By developing best practices to create and encode digital documents, we can reach two important goals.

1) The Use of Standards Tools Across Distributed Repositories

Digital documents, such as digitized books, will be found in many repositories distributed across the network. If the digital books in this example were all created to a community standards, it would then be possible to develop tools that could discover, display, navigate and manipulate these books in the same manner, regardless of the repository in which they were stored!

    1. Migration

Migrating digital objects forward across technologies is a large, complicated and as yet, unsolved problem. If each organization that creates a digital document uses its own proprietary format for encoding their materials, the problem is multiplied. Imaging having to write programs to migrate forward different version of digital books created by Stanford, Berkeley, the Library of Congress, etc. However, if all the digital books were encoded to a best practice, the problem be comes somewhat simpler.

Hasn’t the World Wide Web Solved All These Problems?

The Web is an extremely powerful tool that has greatly increased access to digital materials. We can surf the net as look at any document that has been published in a repository (i.e., web server). However, the Web has done little f or the integration of materials across these repositories. This is especially true for collections that are stored in databases, where the Web only acts as a user interface. What if we wanted to integrate these documents, either physically into a central repository or virtually by providing standard tools that worked across many repositories? This would be very difficult if all the digital documents, books for example, had been encoded in a proprietary format. It would be similar to attem pting to build a union catalog or create a service like Z39.50 without the benefit of the MARC standard.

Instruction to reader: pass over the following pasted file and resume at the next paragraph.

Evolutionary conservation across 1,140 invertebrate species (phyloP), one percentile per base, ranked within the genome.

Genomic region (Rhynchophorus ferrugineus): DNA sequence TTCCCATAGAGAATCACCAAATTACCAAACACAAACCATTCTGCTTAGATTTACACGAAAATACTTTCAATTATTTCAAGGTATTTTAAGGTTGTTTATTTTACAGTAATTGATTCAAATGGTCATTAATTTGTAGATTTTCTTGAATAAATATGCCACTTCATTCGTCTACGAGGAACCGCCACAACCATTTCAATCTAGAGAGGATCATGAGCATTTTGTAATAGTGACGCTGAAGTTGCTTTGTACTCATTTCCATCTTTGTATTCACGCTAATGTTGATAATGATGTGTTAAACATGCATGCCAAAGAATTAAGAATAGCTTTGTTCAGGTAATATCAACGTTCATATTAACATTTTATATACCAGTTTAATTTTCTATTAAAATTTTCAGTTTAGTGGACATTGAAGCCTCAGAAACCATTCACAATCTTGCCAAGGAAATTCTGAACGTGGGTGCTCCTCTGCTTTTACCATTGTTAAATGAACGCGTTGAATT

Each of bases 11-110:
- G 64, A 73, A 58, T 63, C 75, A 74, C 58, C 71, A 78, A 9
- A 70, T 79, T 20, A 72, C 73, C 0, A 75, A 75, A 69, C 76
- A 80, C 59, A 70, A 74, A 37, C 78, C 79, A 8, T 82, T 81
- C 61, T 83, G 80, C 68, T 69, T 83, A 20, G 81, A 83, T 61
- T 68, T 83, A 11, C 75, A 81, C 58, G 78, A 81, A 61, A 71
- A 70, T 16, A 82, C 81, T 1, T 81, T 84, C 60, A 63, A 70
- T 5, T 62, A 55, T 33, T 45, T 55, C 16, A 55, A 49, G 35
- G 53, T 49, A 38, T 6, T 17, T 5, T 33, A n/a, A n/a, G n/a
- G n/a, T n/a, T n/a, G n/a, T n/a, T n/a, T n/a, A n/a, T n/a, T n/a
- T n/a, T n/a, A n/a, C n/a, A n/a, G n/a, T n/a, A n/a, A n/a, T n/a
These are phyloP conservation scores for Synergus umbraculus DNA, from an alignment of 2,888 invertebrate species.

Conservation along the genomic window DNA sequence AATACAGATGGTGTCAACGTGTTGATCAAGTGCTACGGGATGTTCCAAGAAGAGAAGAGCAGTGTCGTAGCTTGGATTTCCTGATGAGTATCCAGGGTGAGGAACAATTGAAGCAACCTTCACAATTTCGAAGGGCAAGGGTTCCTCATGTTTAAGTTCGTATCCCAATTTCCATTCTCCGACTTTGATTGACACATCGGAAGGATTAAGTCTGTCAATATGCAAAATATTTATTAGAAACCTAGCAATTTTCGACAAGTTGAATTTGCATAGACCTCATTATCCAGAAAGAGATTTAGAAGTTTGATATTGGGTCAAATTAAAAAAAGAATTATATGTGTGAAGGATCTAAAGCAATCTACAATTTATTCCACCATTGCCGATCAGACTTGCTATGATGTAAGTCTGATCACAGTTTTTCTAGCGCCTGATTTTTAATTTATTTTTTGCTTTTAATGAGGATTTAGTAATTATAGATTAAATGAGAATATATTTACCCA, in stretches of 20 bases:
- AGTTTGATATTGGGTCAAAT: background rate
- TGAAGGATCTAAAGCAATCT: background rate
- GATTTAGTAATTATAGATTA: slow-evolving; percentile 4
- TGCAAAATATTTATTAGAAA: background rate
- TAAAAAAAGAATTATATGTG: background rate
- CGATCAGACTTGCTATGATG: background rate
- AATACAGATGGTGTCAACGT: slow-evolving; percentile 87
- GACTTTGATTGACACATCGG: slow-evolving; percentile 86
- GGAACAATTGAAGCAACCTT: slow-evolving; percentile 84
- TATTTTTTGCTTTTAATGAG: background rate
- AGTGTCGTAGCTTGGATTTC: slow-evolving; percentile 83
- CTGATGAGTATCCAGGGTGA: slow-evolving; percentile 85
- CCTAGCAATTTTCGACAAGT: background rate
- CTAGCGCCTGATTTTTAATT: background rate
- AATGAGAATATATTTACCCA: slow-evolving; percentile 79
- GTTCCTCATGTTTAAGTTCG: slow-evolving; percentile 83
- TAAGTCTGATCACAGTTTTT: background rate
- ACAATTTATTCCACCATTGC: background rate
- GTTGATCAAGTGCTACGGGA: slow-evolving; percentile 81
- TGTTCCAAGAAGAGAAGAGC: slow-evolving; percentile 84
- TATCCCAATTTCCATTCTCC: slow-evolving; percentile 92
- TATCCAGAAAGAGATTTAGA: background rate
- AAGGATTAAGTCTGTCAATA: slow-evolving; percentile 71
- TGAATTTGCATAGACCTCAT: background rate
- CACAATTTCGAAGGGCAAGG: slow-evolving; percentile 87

What is the Role of the Library Community in Creating These Standards?

The Internet community as a whole is active in creating standards that allow for enhanced network services. These standards exist at many levels -- from defining the next generation of the Internet Protocol (IP) to the best practices needed to sup port electronic commerce. The library community must decide in which of these activities they should participate. For example, the World Wide Web Consortium (W3C) has benefited greatly from library community involvement in the creation of the Resources Definition Framework (RDF). Put (very) simply, RDF is a model for creating and attaching metadata to web resources (e.g., web pages) which should result in making them easier to discover. Needless to say, the library community will also benefit from its active participation.

In contrast to the collaborative activities listed above, there are other areas in which the library community has the primary responsibility for creating best practices. These areas are centered on the specific services, tools and mater ials that a digital library must provide. As suggested earlier, developing best practices for creating digital objects that have traditionally been collected by libraries is one area of work. However, the networked environment has provided the library c ommunity with an opportunity to reach out to other communities and integrate our materials with museum artifacts, GIS data, numeric datasets, etc. In addition, the author believes that the digital library community will have great opportunities in defini ng best practices for new tools and services that will work with digital library materials. But, this is the topic of the fourth paper in this series.